About a mile through the woods from my childhood home in Balsam Township, there is a small lake. As a kid I walked to the lake and dreamed about owning the small one-room cabin among the tall pines on the far side.

I graduated from the University of Minnesota in 1969. Before moving on to a new job in California, my Uncle Milton said, “Ronnie, Pat’s going to sell his cabin on Lake 31. You gotta buy it.” By that time I kind of had lost interest. Heck, I was moving to California. But just before leaving, I decided to take my uncle’s advice. I offered my relative Pat $3,000 for the small cabin on 200 feet of lakeshore. I told Pat he could continue to use the cabin for the rest of his life. I didn’t plan to return anytime soon. Pat surprised me by taking my offer.

While in California, I rekindled my love for that lake. I couldn’t wait to move back to Minnesota. Two years later, with a new job in hand, I did — to Minneapolis. Frequent 200-mile treks followed to the cabin. I soon realized, after getting married, that we needed a bigger and better cabin. Running water, perhaps.

After buying more lakeshore property, I was ready to start on what has become my 40-year hobby — today called Loon Lodge. I wanted to build with good-quality materials that were affordable. I went to auctions and searched newspaper ads. I bought a bunch of used half-round cedar siding logs from a seller on Lake Minnetonka, and bought several windows at an auction.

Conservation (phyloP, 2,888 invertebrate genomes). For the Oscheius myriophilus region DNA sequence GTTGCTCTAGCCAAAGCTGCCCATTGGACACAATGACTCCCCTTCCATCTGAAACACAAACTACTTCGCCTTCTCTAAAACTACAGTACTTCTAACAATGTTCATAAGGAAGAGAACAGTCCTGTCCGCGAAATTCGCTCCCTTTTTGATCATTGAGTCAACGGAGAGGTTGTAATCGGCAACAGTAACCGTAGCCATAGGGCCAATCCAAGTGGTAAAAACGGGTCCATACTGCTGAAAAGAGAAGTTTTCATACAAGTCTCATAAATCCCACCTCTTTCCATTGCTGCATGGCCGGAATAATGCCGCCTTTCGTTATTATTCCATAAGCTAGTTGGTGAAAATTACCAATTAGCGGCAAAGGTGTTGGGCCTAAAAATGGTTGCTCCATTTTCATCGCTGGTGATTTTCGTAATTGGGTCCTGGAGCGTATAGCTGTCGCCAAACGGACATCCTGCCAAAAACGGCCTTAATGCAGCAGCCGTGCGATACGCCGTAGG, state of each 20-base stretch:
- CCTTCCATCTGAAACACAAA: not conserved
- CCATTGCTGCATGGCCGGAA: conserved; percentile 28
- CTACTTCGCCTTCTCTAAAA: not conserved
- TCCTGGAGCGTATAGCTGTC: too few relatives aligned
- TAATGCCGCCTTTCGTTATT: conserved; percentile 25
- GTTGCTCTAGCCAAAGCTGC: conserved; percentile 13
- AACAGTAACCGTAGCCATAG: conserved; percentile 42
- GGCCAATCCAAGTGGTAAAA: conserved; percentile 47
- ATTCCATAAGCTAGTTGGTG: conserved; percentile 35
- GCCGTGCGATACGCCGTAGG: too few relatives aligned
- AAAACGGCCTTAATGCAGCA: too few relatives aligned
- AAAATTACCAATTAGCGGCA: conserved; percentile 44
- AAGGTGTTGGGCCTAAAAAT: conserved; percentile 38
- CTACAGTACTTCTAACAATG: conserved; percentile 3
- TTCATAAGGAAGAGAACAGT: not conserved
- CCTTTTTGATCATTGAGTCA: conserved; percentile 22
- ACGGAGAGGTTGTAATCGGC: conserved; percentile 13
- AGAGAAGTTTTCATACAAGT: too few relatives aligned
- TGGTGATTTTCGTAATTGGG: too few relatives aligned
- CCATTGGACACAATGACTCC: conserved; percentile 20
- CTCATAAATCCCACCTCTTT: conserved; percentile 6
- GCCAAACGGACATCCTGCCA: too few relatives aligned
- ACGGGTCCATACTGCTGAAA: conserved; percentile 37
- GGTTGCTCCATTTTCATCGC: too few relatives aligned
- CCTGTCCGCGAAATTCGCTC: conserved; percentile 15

With the help of a couple of friends, we built a 24-foot-square cabin with a screened porch in back. Soon after, and because of my Finnish heritage, it was clear that we needed a sauna. My wife and I cut down and peeled enough spruce logs to make that happen. We skidded the logs across the lake one winter and let them dry for a couple of years. Then, we found someone to help hand-scribe and assemble the logs into a sauna. I thought I was in heaven, but that was just the beginning.

As the family grew, we added on to the cabin. I continued to collect materials where I could. Today, the cabin has four-plus bedrooms, two bathrooms and granite countertops — a fairly classy cabin without too much expense. Over time, we also rebuilt the old cabin into usable and classy condition.

The cabin has been 40 years in the making, but it’s really taking shape.

Today, our family of 22 (including 12 grandchildren) spend nearly all our free time at the cabin. I am collecting materials for the next addition.

Ron Kannas, Minneapolis